The short overlap of Clinton’s and Khatami’s presidencies created an environment in both countries that was more open to seeking alternative, peaceful solutions to mend their strained relations. Khatami proposed the concept of “Dialogue Among Civilizations,” through which he suggested beginning cultural exchanges as a way of reducing tensions and securing peace. In response, the U.S. State Department under Madeleine Albright facilitated exchange programs with Iran, which began in 1998, when the U. S. sent a group of wrestlers to compete in Iran. This was the first time official U.S. representatives had been to Iran in 17 years. 


...If we are to learn from history, it is crucial to note that public diplomacy can have robust and long-lasting results only when it is consistently and systematically integrated into any country’s foreign policy over time.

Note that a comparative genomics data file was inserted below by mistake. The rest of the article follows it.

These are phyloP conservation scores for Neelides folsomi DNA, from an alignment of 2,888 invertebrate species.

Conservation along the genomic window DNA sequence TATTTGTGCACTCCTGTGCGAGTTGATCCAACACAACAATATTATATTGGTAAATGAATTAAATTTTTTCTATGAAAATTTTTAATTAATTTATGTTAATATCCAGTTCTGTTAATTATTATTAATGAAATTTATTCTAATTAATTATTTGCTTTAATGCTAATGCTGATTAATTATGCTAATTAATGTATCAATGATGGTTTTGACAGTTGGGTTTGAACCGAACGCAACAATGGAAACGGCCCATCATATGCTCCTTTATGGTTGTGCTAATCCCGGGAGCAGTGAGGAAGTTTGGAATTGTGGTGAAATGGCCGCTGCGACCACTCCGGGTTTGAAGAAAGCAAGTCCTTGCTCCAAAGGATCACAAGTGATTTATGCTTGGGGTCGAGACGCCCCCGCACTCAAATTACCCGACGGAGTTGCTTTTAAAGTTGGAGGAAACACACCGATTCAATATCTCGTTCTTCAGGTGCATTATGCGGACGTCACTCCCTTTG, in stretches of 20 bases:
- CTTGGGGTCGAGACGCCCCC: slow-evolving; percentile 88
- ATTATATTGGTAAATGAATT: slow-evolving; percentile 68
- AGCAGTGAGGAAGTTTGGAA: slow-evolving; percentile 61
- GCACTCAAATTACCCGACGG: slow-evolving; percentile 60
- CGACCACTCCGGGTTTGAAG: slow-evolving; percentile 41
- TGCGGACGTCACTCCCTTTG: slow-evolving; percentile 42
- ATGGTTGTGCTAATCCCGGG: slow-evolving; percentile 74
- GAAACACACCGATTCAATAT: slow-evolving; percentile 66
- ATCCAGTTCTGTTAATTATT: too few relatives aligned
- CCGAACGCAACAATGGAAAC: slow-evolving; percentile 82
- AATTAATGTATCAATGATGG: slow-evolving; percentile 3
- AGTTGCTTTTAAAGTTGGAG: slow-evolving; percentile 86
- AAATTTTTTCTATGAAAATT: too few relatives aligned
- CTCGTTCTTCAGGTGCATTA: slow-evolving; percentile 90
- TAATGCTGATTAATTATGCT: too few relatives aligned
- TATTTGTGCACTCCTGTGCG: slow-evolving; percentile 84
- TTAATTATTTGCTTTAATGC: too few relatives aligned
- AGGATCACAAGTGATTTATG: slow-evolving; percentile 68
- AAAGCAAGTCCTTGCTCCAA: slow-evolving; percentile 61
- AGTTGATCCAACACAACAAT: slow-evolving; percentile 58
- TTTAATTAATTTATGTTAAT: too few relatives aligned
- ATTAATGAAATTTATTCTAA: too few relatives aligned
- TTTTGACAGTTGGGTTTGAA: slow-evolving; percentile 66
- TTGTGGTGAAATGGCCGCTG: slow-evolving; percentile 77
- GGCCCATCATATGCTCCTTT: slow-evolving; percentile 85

Soon after, the U.S.-based Meridian Cultural Center hosted an Iranian art exhibition that aimed to promote mutual understanding and encourage Iranians and Americans to begin communication through the language of art. “A Breeze from the Gardens of Persia” was a cultural exchange initiative that premiered in Washington, D.C. and went to nine more cities. More than 100,000 people viewed the exhibition and it was covered by major news outlets. The exhibition also received attention at high levels in both countries. As one of the first successful U.S.-Iran cultural diplomacy programs since 1979, “A Breeze from the Gardens of Persia” could have opened the door for many more similar initiatives to follow. Unfortunately, however, this door was closed by changes in U.S. foreign policy after 9/11, particularly after President Bush’s reference to Iran as part of an “Axis of Evil” in his 2002 State of the Union Address. Likewise, the transition of power from the reformists to hardliners in Iran and the presidency of Ahmadinejad only made the situation worse, leaving no hopes for meaningful public diplomacy efforts to be conducted effectively.